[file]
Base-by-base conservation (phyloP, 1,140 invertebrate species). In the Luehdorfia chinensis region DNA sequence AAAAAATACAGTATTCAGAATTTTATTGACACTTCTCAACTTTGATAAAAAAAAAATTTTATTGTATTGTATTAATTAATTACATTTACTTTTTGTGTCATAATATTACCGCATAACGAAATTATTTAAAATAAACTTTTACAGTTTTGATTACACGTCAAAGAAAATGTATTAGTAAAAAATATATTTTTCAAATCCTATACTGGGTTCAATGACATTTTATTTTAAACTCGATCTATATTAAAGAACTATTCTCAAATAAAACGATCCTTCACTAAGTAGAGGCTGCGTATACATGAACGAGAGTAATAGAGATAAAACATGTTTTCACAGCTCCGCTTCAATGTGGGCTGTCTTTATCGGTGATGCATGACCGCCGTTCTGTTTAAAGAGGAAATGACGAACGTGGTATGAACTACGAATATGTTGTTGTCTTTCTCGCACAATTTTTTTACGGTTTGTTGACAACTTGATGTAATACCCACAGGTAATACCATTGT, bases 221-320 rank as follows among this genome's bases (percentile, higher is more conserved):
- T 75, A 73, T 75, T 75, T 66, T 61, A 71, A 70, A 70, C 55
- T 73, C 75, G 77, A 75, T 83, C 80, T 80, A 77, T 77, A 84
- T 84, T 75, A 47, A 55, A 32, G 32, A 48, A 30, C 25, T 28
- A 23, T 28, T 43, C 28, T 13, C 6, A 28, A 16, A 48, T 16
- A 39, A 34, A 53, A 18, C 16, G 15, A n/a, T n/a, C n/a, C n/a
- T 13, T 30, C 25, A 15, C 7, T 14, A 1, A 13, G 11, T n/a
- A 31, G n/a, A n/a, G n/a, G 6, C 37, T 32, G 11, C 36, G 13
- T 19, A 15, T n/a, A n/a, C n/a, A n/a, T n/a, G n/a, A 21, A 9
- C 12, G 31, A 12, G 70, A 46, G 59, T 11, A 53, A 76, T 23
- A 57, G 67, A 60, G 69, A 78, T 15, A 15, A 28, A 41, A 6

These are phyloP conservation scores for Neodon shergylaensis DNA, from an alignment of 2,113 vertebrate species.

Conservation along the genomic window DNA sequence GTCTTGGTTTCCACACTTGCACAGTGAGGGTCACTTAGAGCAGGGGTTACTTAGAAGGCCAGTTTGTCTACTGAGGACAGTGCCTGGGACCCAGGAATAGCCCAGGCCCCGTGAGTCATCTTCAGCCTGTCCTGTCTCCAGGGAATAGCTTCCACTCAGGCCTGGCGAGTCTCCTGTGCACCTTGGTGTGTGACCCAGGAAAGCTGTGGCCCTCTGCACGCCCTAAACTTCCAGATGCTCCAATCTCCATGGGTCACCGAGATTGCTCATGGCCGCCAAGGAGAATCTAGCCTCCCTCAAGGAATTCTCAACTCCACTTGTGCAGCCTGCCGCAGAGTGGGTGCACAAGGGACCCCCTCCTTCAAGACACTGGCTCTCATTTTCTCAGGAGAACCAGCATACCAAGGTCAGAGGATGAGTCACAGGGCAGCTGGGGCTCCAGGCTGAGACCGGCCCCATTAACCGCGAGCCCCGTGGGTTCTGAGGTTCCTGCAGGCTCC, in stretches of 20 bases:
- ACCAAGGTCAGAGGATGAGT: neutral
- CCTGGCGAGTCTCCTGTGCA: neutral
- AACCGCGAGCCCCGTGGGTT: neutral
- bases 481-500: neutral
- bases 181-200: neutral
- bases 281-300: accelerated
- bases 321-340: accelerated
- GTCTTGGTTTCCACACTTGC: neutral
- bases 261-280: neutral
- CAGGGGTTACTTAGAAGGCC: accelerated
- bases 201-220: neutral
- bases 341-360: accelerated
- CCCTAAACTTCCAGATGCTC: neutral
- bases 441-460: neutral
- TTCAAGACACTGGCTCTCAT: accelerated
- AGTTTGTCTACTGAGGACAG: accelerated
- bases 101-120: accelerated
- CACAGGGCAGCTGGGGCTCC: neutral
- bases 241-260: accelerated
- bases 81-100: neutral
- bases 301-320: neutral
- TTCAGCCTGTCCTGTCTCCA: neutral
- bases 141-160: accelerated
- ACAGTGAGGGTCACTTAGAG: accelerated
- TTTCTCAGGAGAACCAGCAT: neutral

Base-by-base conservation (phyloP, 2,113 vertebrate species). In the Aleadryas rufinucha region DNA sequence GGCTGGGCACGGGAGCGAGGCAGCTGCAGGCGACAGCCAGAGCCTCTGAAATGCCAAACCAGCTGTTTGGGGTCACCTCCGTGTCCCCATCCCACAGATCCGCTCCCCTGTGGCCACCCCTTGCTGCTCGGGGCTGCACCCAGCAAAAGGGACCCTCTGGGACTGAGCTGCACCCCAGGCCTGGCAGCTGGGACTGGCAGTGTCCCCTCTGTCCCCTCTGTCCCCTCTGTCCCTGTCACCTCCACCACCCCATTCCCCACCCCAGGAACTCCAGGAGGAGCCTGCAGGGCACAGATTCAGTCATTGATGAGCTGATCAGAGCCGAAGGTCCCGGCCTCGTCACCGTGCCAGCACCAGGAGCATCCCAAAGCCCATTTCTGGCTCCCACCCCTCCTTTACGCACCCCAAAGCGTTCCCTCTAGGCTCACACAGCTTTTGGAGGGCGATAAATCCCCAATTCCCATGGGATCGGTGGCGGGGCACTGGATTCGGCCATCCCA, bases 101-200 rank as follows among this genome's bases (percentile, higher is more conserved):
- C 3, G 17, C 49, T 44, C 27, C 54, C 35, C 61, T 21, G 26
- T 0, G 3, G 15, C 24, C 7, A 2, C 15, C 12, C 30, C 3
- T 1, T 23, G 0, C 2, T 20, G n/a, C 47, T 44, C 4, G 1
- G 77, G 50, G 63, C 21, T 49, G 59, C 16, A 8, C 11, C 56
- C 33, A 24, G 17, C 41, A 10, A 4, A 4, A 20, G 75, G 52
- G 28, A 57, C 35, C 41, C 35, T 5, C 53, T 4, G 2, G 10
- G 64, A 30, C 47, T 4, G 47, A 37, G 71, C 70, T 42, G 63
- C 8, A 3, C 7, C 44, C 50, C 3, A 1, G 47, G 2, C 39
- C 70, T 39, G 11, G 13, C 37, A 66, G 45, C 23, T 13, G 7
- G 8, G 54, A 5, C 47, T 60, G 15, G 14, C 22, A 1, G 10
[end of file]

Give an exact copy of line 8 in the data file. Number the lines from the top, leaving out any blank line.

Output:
- A 31, G n/a, A n/a, G n/a, G 6, C 37, T 32, G 11, C 36, G 13